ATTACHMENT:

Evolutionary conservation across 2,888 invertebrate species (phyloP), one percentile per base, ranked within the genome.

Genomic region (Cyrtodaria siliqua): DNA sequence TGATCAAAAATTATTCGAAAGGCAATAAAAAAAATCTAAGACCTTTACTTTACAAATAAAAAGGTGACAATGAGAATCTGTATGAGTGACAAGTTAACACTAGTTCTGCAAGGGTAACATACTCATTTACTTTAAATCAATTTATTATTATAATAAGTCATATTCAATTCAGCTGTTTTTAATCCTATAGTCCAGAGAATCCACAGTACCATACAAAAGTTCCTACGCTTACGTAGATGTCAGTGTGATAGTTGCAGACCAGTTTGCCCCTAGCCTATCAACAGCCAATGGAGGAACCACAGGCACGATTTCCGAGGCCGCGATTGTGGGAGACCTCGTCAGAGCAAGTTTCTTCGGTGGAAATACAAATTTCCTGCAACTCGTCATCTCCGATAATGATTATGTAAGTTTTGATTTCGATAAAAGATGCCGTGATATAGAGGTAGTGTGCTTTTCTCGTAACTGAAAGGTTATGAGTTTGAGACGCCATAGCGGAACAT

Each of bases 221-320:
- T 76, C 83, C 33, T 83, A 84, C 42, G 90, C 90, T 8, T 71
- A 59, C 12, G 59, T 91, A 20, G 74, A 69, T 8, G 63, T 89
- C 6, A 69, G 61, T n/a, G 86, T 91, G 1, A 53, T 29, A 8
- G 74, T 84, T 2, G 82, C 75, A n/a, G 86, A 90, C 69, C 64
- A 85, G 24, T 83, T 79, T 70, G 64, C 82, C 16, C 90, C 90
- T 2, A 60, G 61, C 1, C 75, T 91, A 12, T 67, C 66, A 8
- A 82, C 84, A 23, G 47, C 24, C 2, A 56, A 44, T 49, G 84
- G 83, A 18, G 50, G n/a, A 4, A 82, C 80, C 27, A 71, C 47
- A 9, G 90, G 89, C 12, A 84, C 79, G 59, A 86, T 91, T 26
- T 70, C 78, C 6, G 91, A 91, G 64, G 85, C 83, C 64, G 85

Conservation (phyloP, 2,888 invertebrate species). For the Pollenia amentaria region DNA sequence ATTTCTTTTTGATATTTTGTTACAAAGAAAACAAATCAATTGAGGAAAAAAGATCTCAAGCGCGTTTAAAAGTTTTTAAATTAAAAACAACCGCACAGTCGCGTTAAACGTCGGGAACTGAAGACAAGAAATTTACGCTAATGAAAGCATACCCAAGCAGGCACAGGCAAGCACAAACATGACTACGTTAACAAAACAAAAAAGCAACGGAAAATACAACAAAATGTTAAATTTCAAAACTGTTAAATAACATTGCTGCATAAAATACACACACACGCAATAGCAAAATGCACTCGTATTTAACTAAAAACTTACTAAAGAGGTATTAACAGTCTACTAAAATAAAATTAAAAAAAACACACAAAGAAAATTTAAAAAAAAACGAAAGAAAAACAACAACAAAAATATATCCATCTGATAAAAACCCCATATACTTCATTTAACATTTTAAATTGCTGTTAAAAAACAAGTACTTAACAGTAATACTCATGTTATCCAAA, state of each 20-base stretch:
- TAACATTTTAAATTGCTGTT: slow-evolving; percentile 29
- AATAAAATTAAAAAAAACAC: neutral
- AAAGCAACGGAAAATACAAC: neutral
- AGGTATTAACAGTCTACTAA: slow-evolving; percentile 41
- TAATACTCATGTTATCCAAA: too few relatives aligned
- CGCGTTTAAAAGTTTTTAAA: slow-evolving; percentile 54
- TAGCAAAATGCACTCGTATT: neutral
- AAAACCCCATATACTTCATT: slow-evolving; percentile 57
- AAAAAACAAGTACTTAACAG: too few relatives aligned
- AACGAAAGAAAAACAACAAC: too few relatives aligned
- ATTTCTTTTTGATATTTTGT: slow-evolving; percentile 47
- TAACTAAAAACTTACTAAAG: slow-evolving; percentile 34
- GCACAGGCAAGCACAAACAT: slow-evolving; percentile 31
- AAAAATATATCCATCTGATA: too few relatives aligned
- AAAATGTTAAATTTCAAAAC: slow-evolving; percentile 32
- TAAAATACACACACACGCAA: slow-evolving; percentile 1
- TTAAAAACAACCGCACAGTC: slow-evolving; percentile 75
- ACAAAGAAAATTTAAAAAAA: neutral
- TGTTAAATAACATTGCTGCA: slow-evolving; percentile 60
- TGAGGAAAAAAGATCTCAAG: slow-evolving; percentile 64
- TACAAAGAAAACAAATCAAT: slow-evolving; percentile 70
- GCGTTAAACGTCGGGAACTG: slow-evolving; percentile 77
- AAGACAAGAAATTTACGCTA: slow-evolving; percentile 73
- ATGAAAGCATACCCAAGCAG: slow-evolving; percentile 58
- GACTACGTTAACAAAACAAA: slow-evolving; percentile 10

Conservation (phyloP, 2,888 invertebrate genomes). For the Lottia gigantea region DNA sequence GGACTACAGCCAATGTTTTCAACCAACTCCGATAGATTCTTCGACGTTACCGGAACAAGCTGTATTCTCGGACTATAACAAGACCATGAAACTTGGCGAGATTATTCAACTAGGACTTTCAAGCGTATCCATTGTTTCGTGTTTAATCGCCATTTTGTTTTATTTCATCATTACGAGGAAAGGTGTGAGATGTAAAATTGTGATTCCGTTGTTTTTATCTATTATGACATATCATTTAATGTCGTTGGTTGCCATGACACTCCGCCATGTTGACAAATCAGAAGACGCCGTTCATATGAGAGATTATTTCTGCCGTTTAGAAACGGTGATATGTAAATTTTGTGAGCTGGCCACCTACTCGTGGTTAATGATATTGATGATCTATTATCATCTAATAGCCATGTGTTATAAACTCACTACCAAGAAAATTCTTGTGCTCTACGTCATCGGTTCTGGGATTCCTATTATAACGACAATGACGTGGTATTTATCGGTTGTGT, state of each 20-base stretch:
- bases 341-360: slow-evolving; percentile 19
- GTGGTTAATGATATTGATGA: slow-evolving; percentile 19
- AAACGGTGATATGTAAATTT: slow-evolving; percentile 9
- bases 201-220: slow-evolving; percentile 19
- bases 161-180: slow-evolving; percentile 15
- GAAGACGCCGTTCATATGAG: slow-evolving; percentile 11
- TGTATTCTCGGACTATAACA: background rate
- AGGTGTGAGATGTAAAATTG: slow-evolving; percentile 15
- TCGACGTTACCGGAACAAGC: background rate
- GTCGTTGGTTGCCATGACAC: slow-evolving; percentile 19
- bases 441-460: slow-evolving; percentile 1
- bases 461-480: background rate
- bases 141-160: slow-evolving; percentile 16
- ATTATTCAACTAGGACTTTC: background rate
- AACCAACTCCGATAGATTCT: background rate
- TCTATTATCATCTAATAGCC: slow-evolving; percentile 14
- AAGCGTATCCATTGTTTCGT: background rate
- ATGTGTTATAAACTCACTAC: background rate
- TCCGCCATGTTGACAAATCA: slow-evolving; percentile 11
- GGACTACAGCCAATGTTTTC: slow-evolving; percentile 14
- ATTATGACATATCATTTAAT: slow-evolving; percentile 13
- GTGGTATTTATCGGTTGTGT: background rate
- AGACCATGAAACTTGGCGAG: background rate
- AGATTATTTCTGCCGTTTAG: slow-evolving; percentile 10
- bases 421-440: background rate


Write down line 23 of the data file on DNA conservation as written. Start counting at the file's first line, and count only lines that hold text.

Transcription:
- AAAAAACAAGTACTTAACAG: too few relatives aligned